Wednesday, June 26, 2019

Adam Wright BSc,  Fitness Instructor, Personal Trainer, Coach

in association with Kingfisher Fitness Club

MANY of us have been there. We’ve started out on a new plan or have been following a program or diet or lifestyle for a while and things have been going great. And then bam! Everything stops. For a day, or a week, or three. I want to talk a little bit this week about what could be happening, and what to do when the plan stops working.


What is a plateau?

A plateau is a levelling off of progress upwards or downwards for a prolonged period of time. This can happen when the plan you’re currently using (diet or exercise program or both) when executed consistently no longer provides enough pressure to make your body need to change. If this is actually the case then changing up your plan a little bit can get things moving again (for example; further reducing calories to encourage further fat loss). Note that in order for something to be a plateau there needs to have been change upwards or downwards beforehand. If your plan has never worked then it’s not a plateau and is more likely that the plan is just not right for you.


How do you know if you’re actually plateauing?

The thing is, for most people, this isn’t going to actually happen very often. It’s far more likely that one of two other things are happening. The first is related to three very important words in the section above. When. Executed. Consistently.

You started your plan and stuck to it rigorously for the first three weeks and made some great progress and you think you’re still sticking to it… But in reality you had a little cake here or a dessert there because you’ve been so good sticking to your plan, you deserve it, what’s the harm. Or there hadn’t been a night out yet inside the plan and now there has been (including a kebab after the club and hangover food the next day) or you had a really bad day and just don’t want to cook so you got a takeaway for the first time since you started. Things have slipped a little. The good news is that this is normal, and its life. We’re all human. I’m not giving you a hard time. All I’m saying is you might not be sticking to the plan as 100% as you were initially so you can’t expect to make progress as quickly as you were initially. As long as the time within bounds outweighs the time out of bounds (and it isn’t too far out of bounds) then you should still keep making progress, even if it is slower. Keep following the plan and give it time.

The second possibility is the law of diminishing returns which basically states that over time the amount of effort necessary to achieve results increases and the amount you get back decreases. Whether it’s fat loss or fitness improvements, progress will not be linear. You cannot keep losing 2lbs a week, forever. You cannot lift 5lbs heavier every time you go to the gym, forever. You cannot run a mile faster than the last time every time you run a mile, forever. The progress has to slow down eventually. This is normal. It means you’ve progressed to the next stage. Keep following the plan and give it time.


How do you break through?

As I’ve alluded to, keep following the plan and give it time. Ensure that it’s not just because you slipped a little and/or are hitting diminishing returns. This is important. Dropping your calories further the first time the scales doesn’t move (even though this might work) will eventually lead to you consuming so little you will go outside the plan and undo some, if not all, of the progress you’ve made. Give it time and understand that, even though you’re not continuing to lose, not regaining is also a form of progress. With fitness: eventually it will take a month, or even a year, to improve as much as you did in one week at the beginning. This is diminishing returns. And it sucks. And you can’t avoid it. Give it time.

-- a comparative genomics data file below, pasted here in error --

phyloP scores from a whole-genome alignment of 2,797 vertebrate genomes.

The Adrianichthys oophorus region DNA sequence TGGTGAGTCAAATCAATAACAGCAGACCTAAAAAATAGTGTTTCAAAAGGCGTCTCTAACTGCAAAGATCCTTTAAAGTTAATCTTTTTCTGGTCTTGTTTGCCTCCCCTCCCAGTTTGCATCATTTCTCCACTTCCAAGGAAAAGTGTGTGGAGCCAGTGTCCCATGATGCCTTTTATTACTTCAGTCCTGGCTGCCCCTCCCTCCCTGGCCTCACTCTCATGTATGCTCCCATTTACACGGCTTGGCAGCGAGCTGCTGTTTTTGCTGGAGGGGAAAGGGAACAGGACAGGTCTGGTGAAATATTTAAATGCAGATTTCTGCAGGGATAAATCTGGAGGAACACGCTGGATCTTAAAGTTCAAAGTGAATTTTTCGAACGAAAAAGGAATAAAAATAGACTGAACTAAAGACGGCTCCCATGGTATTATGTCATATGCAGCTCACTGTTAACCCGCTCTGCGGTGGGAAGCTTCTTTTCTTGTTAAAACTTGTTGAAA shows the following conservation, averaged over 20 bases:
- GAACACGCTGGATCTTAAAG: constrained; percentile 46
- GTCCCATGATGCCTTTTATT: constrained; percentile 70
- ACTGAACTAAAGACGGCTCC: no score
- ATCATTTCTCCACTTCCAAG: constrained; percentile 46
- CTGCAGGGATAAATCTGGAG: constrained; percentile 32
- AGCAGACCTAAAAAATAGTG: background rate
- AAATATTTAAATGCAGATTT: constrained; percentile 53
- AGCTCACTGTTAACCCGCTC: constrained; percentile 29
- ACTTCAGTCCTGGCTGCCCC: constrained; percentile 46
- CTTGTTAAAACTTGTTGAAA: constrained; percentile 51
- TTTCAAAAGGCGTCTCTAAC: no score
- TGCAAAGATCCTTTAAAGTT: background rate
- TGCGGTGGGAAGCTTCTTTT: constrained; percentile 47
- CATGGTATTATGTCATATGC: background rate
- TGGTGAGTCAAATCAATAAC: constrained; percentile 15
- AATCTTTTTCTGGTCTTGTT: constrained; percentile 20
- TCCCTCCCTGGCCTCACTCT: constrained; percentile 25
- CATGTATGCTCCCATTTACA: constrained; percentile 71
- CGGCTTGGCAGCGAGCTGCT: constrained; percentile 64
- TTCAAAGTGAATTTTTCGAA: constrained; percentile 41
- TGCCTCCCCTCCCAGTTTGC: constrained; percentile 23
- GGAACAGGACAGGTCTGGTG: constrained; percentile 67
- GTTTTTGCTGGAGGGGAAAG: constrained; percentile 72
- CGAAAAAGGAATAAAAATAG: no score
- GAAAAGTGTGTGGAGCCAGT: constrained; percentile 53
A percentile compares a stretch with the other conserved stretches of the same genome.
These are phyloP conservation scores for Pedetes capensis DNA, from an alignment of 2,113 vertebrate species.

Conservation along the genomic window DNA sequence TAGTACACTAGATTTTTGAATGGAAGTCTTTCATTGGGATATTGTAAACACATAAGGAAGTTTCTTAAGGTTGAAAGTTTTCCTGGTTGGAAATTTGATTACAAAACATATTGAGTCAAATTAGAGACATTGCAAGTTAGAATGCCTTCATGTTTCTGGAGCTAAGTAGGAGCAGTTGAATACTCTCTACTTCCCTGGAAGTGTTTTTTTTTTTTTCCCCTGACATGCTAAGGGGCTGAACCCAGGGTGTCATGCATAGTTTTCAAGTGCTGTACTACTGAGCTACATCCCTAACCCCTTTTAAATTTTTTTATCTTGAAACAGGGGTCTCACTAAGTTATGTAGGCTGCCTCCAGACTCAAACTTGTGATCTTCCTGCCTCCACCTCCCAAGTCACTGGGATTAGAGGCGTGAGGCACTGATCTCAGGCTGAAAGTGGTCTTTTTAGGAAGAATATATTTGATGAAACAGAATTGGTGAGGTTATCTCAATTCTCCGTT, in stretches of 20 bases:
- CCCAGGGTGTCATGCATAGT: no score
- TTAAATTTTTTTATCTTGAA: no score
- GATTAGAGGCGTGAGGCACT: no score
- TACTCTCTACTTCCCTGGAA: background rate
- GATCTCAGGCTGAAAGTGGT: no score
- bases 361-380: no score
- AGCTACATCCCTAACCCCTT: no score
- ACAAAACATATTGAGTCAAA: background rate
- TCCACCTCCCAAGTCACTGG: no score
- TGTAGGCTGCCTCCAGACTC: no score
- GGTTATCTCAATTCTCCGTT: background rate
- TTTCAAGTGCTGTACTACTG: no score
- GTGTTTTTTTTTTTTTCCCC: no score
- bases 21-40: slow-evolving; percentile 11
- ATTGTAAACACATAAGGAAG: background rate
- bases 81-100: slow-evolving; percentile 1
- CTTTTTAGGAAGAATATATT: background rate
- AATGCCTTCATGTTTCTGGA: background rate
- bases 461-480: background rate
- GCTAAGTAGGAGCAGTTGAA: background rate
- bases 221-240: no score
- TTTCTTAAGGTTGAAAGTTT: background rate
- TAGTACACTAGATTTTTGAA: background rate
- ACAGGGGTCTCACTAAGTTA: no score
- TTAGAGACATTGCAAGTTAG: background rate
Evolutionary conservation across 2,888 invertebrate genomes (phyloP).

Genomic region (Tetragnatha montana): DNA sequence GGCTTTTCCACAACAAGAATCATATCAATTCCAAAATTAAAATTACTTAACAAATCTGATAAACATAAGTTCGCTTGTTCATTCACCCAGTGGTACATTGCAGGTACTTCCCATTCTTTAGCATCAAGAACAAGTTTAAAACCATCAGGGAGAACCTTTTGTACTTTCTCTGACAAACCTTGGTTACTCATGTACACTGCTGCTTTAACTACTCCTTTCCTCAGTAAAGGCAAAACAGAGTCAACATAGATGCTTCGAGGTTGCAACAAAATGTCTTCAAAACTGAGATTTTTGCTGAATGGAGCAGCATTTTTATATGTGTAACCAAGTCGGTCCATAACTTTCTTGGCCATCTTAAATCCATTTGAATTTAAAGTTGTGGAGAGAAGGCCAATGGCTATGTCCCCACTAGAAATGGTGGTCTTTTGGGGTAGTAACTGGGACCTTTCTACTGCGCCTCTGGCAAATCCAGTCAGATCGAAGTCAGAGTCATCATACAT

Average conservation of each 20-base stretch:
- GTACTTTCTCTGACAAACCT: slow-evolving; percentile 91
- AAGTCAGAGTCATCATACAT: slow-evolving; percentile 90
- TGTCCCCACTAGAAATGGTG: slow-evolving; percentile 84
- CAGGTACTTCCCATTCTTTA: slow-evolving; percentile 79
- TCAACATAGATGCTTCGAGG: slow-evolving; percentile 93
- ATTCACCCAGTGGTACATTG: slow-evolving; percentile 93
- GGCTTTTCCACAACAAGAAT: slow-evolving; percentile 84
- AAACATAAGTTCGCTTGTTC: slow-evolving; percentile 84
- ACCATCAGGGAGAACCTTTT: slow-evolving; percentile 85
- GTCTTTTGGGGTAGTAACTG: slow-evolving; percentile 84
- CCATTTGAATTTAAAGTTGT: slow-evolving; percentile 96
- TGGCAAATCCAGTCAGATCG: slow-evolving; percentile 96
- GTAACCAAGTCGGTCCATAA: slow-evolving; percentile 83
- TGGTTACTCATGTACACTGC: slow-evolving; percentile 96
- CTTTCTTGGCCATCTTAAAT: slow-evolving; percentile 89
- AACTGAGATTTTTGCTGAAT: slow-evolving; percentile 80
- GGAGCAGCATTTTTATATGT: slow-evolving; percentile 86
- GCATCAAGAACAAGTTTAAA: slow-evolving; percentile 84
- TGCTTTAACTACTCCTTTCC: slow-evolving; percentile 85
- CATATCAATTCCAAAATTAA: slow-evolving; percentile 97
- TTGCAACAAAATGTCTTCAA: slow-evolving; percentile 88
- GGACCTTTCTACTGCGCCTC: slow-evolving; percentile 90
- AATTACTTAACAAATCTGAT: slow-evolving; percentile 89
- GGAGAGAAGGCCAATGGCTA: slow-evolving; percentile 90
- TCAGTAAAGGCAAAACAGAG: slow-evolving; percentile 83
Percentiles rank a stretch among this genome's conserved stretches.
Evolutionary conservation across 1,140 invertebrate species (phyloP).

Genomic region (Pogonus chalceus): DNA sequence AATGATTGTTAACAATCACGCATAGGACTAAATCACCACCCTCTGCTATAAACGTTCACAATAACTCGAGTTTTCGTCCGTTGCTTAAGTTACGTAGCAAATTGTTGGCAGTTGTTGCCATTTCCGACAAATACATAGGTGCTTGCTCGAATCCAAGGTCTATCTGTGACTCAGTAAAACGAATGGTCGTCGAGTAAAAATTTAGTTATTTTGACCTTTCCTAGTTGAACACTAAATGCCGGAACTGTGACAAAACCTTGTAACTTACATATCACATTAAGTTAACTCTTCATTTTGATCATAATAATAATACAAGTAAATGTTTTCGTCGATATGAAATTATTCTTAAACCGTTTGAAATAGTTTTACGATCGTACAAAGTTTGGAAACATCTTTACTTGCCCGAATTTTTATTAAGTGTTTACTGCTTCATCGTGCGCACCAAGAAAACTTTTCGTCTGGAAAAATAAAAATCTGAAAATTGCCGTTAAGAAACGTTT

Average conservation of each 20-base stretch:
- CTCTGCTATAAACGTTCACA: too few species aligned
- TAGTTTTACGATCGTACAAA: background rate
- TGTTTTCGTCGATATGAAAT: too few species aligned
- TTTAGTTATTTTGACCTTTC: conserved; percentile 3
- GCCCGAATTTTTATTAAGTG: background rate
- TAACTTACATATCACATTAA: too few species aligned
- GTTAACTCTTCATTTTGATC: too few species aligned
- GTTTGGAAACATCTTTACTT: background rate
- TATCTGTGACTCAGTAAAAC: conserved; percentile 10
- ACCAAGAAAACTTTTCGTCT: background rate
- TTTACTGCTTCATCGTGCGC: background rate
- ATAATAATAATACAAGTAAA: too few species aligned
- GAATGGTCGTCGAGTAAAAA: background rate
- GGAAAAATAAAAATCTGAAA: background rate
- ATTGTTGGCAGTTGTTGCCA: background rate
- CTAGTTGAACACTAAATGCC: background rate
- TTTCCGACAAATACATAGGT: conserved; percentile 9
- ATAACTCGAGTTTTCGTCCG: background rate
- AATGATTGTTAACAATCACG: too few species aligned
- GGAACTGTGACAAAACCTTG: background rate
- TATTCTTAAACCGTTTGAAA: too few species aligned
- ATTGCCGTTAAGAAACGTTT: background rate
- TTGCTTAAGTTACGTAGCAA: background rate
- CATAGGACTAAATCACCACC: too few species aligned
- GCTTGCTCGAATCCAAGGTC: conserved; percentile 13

How much time? A month. Give it a month. A month of consistently sticking to the plan even though you don’t feel like you’re getting anything back. If you honest to goodness do this and still don’t get anywhere then you could look at reducing your intake or increasing/changing your activity further. However, during that month, also keep track of a few other things if you’re not already: Sleep quality and amount, energy levels (amount and consistency), body measurements (get out the tape measure), how clothes fit, your overall mood(s)/how you feel, and stomach health. I’ve written about adherence here before but for more tips on this you could check out my Facebook or Instagram, look for the pictures of the big “1/5” to “5/5”.

I know the scales and/or how much you can bench press are what matter most to you right now but they don’t tell the whole story. Make sure you’re also honestly keeping track of some other ways to measure progress and celebrate improvements there too. If something improved in that month, even if the most important thing hasn’t changed (yet), then the plan is working. Give it time.

I’ve been experiencing some frustrations myself lately with lack of progress and reminding myself of this stuff has helped me (it happens to all of us) so I’m hoping that some of you might find this useful too.

For more hints and tips on diet and exercise you can find me on Instagram or Facebook @AdamWrightPT or come visit me at the Kingfisher Club on the Tramore Road. For information on the facilities and services we have available contact us on (051) 850300 or visit our Facebook page at Have a great week!

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By Adam Wright
Contact Newsdesk: 051 874951

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